Booming Scottish financial industry struggles with growing prospect of ‘Scexit’
John Cronin, banking analyst at Goodbody, said the banking sector would be one of the hardest hit sectors if there was a split “given the bias of their business to the UK market” with taxpayer-backed NatWest , which employs more than 10,000 people. north of the border, being the most exposed alongside Virgin Money, TSB and Lloyds.
As a result, banks have been implementing contingency plans since the 2014 independence vote. NatWest recently reiterated that the bank would move its sprawling headquarters on the outskirts of Edinburgh out of Scotland after 294 years should the country become independent. Sturgeon fired back, saying she “did not accept” the justification that NatWest’s record was too big for an independent Scotland.
Former bank chairman Philip Hampton, who ran the lender in the years after the 2008 crash, doesn’t think a split would be existential for the lender or for financial services, although he says that much would depend on the conditions of a rupture. .
“I do not think so [independence] would be very important to NatWest – they could adapt, I think, without material cost or disruption, “says the FTSE 100 veteran.” On financial services in general, it would depend on the arrangements with Brussels and London. I suppose Brussels would try to be useful to a newly independent Scotland, because it is a pro-EU country. But much of the activity currently falls under English law and London regulation. [such as the FCA]. Scotland should therefore create alternative bodies or continue to try to use the existing scheme. The latter is not compatible with true independence and would require the UK to accept it.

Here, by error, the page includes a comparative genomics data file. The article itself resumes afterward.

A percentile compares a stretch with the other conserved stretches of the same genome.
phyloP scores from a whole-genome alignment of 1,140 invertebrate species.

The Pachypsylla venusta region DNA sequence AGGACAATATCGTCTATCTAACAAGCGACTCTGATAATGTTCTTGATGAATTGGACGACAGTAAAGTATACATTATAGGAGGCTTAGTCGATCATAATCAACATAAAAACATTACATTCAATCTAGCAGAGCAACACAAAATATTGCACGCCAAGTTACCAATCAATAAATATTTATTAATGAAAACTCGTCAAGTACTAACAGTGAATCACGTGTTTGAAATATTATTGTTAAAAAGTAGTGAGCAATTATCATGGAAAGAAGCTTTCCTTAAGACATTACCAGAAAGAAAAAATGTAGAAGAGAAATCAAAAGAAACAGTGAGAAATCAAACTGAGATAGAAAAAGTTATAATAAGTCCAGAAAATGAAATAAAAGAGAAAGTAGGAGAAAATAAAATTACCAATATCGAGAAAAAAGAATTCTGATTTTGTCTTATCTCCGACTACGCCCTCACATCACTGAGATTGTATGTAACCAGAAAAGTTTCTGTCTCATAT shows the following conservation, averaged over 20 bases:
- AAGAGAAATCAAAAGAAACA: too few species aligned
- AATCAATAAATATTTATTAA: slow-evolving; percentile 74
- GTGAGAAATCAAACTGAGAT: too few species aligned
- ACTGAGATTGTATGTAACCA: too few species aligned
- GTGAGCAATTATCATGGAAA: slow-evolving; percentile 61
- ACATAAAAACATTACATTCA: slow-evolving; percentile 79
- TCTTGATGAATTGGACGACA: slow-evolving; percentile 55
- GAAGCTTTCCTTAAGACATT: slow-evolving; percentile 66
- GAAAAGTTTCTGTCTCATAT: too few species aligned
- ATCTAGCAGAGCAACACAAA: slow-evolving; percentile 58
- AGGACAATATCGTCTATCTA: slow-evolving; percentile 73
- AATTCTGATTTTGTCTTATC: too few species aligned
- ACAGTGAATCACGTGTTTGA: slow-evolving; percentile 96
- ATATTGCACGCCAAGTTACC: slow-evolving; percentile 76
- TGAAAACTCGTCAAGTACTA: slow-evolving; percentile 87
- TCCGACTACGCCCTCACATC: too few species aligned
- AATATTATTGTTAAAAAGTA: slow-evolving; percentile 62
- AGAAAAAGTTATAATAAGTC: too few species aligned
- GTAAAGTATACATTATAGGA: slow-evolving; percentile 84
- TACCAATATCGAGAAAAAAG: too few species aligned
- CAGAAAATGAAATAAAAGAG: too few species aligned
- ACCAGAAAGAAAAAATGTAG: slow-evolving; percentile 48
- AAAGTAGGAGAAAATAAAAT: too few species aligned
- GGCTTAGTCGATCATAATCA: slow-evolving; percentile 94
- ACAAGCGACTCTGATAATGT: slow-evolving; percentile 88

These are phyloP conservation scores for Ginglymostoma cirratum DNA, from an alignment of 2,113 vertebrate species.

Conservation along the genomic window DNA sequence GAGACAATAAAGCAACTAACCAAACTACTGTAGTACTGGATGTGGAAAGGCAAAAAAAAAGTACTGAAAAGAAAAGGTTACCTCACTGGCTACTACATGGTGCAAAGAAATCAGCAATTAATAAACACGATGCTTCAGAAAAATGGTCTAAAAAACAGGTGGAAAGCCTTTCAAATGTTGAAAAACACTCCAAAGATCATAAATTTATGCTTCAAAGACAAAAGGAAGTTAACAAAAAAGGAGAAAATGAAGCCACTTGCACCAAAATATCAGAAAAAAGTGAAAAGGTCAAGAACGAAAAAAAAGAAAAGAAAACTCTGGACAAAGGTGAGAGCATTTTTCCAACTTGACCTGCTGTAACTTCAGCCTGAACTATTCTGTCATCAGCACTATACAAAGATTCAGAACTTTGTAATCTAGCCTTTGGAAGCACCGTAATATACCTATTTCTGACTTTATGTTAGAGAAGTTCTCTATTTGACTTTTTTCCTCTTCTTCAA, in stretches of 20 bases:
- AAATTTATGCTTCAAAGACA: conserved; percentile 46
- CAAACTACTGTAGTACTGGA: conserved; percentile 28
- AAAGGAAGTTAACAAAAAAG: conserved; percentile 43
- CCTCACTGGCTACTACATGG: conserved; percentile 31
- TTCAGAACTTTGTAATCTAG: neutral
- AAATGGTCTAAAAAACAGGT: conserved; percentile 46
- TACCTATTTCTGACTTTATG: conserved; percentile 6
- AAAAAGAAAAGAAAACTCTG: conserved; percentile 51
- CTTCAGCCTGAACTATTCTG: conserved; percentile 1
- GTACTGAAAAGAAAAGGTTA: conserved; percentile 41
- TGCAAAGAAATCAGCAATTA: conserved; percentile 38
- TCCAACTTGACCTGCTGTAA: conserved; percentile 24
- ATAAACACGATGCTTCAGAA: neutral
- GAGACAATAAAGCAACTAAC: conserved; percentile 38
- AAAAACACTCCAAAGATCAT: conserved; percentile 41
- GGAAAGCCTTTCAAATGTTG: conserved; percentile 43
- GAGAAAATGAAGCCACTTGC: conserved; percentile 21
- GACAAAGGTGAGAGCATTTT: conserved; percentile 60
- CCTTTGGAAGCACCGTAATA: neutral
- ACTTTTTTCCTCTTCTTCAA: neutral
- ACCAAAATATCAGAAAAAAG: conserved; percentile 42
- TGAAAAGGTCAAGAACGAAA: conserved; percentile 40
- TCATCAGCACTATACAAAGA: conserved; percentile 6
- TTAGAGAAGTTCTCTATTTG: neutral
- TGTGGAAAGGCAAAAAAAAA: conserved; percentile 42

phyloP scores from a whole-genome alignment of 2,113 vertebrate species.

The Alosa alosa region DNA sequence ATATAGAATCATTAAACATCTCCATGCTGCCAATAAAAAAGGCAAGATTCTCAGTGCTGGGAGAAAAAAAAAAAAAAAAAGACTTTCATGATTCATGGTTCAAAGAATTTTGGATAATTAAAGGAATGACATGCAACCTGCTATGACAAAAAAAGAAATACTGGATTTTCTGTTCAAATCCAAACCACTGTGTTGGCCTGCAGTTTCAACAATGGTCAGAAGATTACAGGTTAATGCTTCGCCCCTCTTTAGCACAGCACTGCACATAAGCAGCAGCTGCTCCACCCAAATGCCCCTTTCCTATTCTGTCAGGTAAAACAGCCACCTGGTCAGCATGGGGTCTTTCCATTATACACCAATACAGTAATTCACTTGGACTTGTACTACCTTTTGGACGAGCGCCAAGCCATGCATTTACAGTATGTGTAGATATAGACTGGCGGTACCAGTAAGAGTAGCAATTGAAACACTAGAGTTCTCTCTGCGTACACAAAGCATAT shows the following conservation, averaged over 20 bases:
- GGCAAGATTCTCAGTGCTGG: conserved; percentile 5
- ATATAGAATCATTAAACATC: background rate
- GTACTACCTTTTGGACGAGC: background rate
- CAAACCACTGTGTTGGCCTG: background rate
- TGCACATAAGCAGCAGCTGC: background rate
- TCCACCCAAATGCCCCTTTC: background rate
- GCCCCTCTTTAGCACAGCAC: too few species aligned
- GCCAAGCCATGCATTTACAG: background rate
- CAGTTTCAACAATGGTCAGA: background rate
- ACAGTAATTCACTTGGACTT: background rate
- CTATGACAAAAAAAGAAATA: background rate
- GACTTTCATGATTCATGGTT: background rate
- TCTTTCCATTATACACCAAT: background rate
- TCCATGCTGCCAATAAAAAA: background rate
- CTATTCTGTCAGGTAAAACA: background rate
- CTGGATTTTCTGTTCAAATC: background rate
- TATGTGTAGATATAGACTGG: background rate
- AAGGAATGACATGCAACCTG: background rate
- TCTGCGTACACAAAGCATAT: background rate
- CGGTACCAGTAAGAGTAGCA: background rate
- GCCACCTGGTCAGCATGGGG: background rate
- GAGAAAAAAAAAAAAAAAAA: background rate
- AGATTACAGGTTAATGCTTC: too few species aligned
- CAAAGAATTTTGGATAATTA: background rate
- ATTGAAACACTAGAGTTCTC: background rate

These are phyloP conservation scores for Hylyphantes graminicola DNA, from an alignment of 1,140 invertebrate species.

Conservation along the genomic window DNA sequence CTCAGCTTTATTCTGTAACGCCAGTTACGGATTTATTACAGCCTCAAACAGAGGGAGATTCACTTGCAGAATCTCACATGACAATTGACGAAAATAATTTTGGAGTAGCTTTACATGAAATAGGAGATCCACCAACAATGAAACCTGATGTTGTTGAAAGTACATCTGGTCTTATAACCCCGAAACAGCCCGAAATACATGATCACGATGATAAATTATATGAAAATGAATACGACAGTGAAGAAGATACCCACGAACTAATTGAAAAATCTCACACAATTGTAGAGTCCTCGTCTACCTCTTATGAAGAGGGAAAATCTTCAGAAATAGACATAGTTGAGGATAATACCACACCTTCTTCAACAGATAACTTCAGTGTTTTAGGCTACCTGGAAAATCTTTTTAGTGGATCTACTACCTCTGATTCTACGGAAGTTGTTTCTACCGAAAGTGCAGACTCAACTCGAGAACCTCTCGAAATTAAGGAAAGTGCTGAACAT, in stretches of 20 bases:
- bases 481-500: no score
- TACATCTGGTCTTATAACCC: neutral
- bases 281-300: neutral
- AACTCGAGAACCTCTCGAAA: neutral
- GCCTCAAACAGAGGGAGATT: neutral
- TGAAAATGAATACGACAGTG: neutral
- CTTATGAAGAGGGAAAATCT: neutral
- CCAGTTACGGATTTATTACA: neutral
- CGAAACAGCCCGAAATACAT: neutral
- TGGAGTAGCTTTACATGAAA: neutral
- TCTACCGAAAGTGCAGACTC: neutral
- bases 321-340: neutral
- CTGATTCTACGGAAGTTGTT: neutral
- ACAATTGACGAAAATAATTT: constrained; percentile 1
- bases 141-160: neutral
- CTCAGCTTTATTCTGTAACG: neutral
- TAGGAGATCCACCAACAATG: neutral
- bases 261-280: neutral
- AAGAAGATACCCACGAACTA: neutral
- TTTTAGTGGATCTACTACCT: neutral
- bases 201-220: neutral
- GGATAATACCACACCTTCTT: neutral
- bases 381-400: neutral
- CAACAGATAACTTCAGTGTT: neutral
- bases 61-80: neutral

âScotland’s population is about two-thirds the size of Switzerland, which has a large financial services sector. So these things are possible. Edinburgh has long been a thriving center for asset management in particular. “
Yet the likelihood of a second referendum, dubbed IndyRef2, is still seen as a distant threat in city circles. Banking lobby groups are only keeping tabs on the issue as traders in London “basically ignore it until it becomes a serious possibility again,” says Neil Wilson, chief market analyst at market.com , noting that the horizon for traders is “three to six months at most”. Morgan Stanley analysts have set a possible date of independence at 2025 at the earliest.
âIn the very unlikely event of Scottish independence there would be significant damage, but I would characterize it more as the fallout associated with the recession – damage to banks exposed to Scotland through income and bad debt – rather than structural issues, âhe says. Ian Gordon, Banking Analyst at Investec.
Having spent the last few years fighting for the UK’s future with the EU, discussions over the next few months will draw closer to home as Scotland’s booming financial sector grapples with the prospect of independence.